2. Materials and Methods

2.1. Materials

Chitosan (DDA = 94%), caffeine (Sigma-Aldrich), 5-fluorouracil (Sigma-Aldrich), ascorbic acid (Fluka), benzaldehyde (Loba Chemie), Tween 20 (Sigma-Aldrich), acetic acid (Sigma-Aldrich), ethanol (AnalaR-Normapur), sodium bicarbonate (Sigma-Aldrich), and PBS (phosphate-buffered saline, pH = 7.4) were used.

2.2. Intrinsic Viscosity Measurements

The viscosity average molecular weight (Mv) of the prepared chitosans was calculated by the Mark–Houwink equation:where K = 6.59 × 10−5 dl/g and α = 0.88 at 30°C [38]. The viscosity measurements were performed in 0.2 M acetic acid and 0.1 M sodium acetate using an Ubbelohde viscometer at 30°C with a capillary diameter of 0.63 mm.

2.3. Fabrication of the Lyophilized Chitosan Salt

1 g of pure chitosan was dissolved in acetic acid (1% w/w), the mixture was magnetically stirred at ambient temperature overnight, and then NaOH 1 N was added carefully to the chitosan solution at T = 0°C to neutralize it to pH = 6.2 avoiding the chitosan precipitation. The solution (Figure 5) was frozen overnight at −40°C and then lyophilized (by Alpha 1–2 LDplus) at −50°C for 24 hours in a freeze dryer [39].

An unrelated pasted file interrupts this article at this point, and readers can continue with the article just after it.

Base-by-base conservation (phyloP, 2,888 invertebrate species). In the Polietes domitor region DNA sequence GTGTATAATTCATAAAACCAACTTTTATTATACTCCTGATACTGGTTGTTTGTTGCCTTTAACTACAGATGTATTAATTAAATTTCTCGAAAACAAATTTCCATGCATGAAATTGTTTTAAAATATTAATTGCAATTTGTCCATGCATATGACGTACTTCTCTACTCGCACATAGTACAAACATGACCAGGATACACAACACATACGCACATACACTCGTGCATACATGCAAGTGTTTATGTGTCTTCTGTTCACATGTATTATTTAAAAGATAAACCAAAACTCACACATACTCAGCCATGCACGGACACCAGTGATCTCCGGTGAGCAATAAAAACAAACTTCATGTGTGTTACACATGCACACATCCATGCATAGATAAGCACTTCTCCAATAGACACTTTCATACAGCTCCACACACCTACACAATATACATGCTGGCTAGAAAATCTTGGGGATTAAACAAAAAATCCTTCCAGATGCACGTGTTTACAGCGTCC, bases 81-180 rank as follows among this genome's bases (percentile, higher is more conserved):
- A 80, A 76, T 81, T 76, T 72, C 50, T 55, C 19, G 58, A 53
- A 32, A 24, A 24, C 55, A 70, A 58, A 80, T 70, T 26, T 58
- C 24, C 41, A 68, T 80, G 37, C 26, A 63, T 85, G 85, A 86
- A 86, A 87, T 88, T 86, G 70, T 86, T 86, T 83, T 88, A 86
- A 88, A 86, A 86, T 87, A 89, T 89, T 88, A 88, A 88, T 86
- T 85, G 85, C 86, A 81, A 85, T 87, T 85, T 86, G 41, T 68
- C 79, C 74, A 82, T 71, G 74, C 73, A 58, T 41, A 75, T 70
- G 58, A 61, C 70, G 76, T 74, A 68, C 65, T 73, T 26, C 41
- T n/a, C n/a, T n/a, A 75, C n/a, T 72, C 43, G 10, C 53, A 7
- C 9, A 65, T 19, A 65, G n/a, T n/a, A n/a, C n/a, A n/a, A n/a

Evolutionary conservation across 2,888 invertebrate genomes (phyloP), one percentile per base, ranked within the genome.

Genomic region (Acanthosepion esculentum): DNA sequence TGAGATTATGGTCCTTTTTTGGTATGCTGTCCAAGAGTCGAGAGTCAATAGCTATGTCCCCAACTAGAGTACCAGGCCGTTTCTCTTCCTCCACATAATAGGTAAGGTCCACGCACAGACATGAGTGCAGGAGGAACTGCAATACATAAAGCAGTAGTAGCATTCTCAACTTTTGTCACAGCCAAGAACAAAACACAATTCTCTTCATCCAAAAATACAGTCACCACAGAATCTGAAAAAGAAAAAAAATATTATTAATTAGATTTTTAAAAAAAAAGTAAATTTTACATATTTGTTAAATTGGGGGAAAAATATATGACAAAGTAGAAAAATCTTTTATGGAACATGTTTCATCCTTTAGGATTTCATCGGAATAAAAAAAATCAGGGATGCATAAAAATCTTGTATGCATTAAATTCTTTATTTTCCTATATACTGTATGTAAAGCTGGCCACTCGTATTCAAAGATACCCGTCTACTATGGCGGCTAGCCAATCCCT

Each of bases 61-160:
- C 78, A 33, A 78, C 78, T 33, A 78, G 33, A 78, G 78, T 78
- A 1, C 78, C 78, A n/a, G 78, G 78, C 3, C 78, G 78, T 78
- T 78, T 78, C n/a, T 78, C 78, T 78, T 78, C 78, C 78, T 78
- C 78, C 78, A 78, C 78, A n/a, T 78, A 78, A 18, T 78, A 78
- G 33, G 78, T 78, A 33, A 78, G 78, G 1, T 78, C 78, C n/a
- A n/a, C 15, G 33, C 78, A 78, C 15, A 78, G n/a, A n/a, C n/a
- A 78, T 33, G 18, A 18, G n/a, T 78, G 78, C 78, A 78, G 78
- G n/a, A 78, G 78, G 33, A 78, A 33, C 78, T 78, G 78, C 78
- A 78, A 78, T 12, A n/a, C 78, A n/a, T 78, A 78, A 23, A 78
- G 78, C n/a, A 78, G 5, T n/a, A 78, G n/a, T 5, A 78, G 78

Chitosan was soluble in acetic acid solution. Therefore, the group (CH3COO) is the anion, and (NH3+--chitosan) is the counter ion.

2.4. Synthesis of Chitosan-Based Hydrogels Cross-Linked with Benzaldehyde

To prepare water-soluble chitosan that can dissolve quickly, we have used the lyophilization process. 1 g of lyophilized chitosan salt was dissolved in 60 ml of distilled water at pH = 5.9. The solution was then diluted with 30 mL of ethanol and stirred at T = 0°C for 1 hour. 100 mg of solubilized drug was added into the chitosan. Benzaldehyde (0.960 g) was dissolved in 10 ml ethanol under stirring for 1 hour at 0°C, before adding it to the chitosan solution. The reaction mixture was stirred at 0°C for 2 hours. The pH of the solution was adjusted to 7.4 with 6% (w/v) NaHCO3. At 37°C, a transparent gel was obtained (Figures 6 and 7). The hydrogel was washed with ethanol and filtered to remove benzaldehyde traces.

Lyophilized chitosan was grafted by benzaldehyde moieties involving the formation of a Schiff base with (–C=N-) linkage. The grafted chitosan was cross-linked by hydrophobic interactions generated by the aromatic moieties in the backbones. The grafting is a chemical reaction, but cross-linking is a physical interaction.